|Edited by Blake Butler and Lily Hoang|
However, there is some dazzling writing here, and three I specifically want to mention, because they all lie outside the typical expectations about "good writing" may be. For one thing, the iconic story of Robin Hood and his Merry Men gets an experimental twist in "When Robin Hood Fell with An Arrow Through His Heart" by Todd Seabrook. The gang falls apart after Robin's death, not able to even kill themselves with their own arrows, despite trying. "The form starts to go when it hasn't been used," warns Seabrook. Having reached nearly the half-way point in the anthology, I couldn't help but think Seabrook was commenting on the very lack of variety and inventiveness in other forms of writing today, suggesting its "form" has already started to go from lack of innovation.
Joshua Cohen proves himself the master of killer lines in his part of the anthology, with seven short pieces all made visual and distinct with tight and compact wording. "On Location" delivers the line "It is a common problem in our cities today -- When you don't know you're in a movie that you're in." After the unknown director repeatedly coaches the good-natured resident, not an actor, on how he wants the scene played, he finally tells him "Just do what you did. You were so much better before." This idea of playing along with a different reality and having the simple images of role-playing and direction juxtaposed, Cohen has created an amazing sense of truth to an unreal scene in just a few sentences, and concludes with the image of "a woman so vain she wants to look good even for the surveillance cameras."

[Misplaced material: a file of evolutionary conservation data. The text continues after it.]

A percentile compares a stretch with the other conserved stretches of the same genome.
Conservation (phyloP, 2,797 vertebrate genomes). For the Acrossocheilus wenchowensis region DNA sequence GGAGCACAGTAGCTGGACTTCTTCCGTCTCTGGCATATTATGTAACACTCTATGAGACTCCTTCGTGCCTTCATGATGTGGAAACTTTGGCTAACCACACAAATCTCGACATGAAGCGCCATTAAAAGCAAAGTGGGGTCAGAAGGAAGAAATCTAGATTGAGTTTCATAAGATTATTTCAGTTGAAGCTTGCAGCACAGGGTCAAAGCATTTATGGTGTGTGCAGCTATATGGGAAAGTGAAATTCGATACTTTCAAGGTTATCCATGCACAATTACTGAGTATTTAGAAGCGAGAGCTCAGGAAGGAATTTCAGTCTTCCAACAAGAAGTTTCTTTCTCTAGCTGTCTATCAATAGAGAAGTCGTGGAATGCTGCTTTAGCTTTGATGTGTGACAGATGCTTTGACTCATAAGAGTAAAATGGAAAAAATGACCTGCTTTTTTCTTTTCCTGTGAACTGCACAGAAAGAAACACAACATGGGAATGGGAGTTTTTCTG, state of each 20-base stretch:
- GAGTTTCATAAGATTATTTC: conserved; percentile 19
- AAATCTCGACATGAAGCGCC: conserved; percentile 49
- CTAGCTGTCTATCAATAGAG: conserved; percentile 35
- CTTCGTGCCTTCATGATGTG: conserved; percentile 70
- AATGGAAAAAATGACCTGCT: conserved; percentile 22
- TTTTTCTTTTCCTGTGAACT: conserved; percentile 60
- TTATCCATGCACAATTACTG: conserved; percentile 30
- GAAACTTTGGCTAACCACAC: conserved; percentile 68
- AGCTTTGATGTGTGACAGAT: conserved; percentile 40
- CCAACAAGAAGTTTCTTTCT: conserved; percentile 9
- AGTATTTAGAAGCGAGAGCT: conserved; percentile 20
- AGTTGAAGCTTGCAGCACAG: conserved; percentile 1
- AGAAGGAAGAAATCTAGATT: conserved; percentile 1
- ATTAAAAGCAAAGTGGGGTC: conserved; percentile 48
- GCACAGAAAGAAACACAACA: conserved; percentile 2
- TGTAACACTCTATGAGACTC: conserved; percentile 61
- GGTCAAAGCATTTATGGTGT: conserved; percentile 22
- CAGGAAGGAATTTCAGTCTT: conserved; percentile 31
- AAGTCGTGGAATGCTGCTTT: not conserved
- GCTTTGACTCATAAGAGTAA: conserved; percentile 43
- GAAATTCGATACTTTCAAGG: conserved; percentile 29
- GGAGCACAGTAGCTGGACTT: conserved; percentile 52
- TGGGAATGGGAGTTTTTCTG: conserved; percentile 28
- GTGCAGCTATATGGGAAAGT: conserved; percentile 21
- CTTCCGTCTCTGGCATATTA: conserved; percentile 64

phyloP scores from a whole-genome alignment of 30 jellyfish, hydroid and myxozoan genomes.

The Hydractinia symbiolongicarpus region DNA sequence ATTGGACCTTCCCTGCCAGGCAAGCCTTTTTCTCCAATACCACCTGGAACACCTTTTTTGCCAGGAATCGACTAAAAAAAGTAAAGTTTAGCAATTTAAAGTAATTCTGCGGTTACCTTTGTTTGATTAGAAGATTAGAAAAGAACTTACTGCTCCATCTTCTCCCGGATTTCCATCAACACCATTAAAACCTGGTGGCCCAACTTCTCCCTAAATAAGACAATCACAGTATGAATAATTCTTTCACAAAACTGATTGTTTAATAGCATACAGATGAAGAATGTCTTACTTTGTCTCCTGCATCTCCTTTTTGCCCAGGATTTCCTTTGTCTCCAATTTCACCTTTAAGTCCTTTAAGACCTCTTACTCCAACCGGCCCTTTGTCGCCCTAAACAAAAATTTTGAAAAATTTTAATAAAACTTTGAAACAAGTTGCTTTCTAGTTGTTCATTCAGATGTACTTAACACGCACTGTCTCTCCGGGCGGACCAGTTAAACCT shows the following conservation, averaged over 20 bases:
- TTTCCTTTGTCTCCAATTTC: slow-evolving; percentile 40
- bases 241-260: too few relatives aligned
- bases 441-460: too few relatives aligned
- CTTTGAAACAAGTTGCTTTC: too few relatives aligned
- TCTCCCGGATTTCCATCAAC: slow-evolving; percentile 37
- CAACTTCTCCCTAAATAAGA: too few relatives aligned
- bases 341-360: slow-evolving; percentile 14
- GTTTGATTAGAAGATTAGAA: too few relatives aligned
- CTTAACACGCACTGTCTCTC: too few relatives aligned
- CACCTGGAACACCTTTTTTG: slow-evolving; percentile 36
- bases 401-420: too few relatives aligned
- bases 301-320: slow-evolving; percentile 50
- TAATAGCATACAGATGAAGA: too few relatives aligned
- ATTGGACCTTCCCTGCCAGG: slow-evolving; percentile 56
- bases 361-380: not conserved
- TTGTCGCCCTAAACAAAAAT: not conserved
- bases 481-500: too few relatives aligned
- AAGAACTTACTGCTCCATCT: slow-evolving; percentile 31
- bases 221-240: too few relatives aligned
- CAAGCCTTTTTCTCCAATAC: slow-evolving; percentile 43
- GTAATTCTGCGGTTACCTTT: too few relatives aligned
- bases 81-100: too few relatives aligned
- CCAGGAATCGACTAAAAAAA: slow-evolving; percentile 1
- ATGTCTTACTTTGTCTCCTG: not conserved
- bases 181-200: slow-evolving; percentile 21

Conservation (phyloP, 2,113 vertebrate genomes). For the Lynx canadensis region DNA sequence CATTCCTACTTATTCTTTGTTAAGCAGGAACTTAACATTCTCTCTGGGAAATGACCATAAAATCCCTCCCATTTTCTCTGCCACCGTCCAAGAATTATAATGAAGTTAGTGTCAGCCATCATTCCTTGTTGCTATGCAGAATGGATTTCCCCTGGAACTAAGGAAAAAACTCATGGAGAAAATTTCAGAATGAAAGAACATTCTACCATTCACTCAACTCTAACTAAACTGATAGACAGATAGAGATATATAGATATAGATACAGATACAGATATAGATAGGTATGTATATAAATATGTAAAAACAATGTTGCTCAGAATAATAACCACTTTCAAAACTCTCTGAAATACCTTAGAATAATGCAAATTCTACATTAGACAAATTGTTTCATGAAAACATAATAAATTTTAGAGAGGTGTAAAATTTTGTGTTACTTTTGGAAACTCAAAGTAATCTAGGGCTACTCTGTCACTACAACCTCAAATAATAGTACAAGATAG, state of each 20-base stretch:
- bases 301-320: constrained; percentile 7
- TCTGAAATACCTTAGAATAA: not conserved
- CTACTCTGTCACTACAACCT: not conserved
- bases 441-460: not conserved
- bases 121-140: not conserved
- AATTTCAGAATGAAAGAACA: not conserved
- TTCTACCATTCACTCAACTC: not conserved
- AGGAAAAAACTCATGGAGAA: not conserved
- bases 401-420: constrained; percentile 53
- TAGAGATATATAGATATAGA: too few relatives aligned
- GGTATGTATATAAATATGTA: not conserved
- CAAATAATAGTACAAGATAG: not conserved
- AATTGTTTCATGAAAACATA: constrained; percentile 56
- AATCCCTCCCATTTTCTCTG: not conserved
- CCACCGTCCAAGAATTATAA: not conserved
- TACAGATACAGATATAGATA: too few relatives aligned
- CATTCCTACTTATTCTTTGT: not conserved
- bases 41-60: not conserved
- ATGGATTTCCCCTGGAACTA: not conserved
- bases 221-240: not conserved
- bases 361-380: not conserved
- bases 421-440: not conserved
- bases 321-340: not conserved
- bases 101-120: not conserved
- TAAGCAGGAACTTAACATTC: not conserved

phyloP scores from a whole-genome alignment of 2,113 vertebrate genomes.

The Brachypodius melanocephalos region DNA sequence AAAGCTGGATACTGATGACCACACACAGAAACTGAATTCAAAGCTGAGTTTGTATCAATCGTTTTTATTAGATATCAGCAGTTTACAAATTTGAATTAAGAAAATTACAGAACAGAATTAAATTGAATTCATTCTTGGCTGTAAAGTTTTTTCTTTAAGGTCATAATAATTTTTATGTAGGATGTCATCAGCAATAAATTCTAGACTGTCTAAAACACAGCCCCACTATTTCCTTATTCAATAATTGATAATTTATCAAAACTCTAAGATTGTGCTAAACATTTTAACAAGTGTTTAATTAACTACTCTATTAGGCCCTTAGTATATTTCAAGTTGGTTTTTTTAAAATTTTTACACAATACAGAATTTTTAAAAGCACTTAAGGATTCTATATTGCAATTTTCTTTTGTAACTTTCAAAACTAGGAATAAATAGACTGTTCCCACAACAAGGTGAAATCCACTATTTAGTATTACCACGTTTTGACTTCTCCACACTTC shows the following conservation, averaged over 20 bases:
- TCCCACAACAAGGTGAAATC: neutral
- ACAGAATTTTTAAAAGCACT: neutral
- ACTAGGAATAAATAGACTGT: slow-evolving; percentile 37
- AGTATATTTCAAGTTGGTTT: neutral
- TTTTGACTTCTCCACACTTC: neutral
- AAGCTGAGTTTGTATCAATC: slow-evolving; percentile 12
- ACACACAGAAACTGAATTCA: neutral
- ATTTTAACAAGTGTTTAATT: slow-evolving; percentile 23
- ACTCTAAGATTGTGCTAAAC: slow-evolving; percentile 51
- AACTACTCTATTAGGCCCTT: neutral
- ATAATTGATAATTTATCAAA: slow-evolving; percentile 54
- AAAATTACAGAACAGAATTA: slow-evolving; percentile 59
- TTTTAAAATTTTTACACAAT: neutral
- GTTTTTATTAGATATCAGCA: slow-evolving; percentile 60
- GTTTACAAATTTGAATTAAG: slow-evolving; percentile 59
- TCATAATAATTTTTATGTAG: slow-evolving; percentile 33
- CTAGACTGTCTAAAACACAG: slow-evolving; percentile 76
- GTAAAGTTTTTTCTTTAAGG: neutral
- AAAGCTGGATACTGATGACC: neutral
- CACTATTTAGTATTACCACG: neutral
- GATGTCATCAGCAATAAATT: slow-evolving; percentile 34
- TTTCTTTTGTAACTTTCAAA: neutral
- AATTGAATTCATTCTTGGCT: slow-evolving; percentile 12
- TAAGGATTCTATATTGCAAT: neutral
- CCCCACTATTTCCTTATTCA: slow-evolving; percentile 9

My favorite of the anthology isn't even narrative; it's a instructional/inspirational piece by Adam Good, entitled "Guided Walks". In this he describes what can be taken from meta-guided walks, and how the randomness of phrases and word blends can create a new direction or seed of thought. With supporting charts as documentation, he shows how reading, walking, or visiting with another person (or all combined) can create a new vocabulary that feels more real and vibrant than one expects. Something along the lines of what Amazon used to call "statistically improbable" phrases that become a signature of a work. Mixing and musing become an exercise in creativity, but giving a starting point for a potential writer rather than an empty prompt.
The entire collection is quirky and bold, but it's in no way childish or immature. From it's elementary-school picture day cover to the variety of ways text is manipulated, the collection offers a valid and respectable perspective of creative writing that is likely hidden from mainstream writing venues. Margins, backgrounds, formatting: all are subject to experimentation, with one entry by Zach Dobson actually looking exactly like a Mead Composition book that he filled in during homeroom. While I admit much of it was outside my realm of imagination, I loved the concept of changing or questioning the status quo of what can be considered creative writing, and making something solid and real that can endure as well something more traditional and mainstream.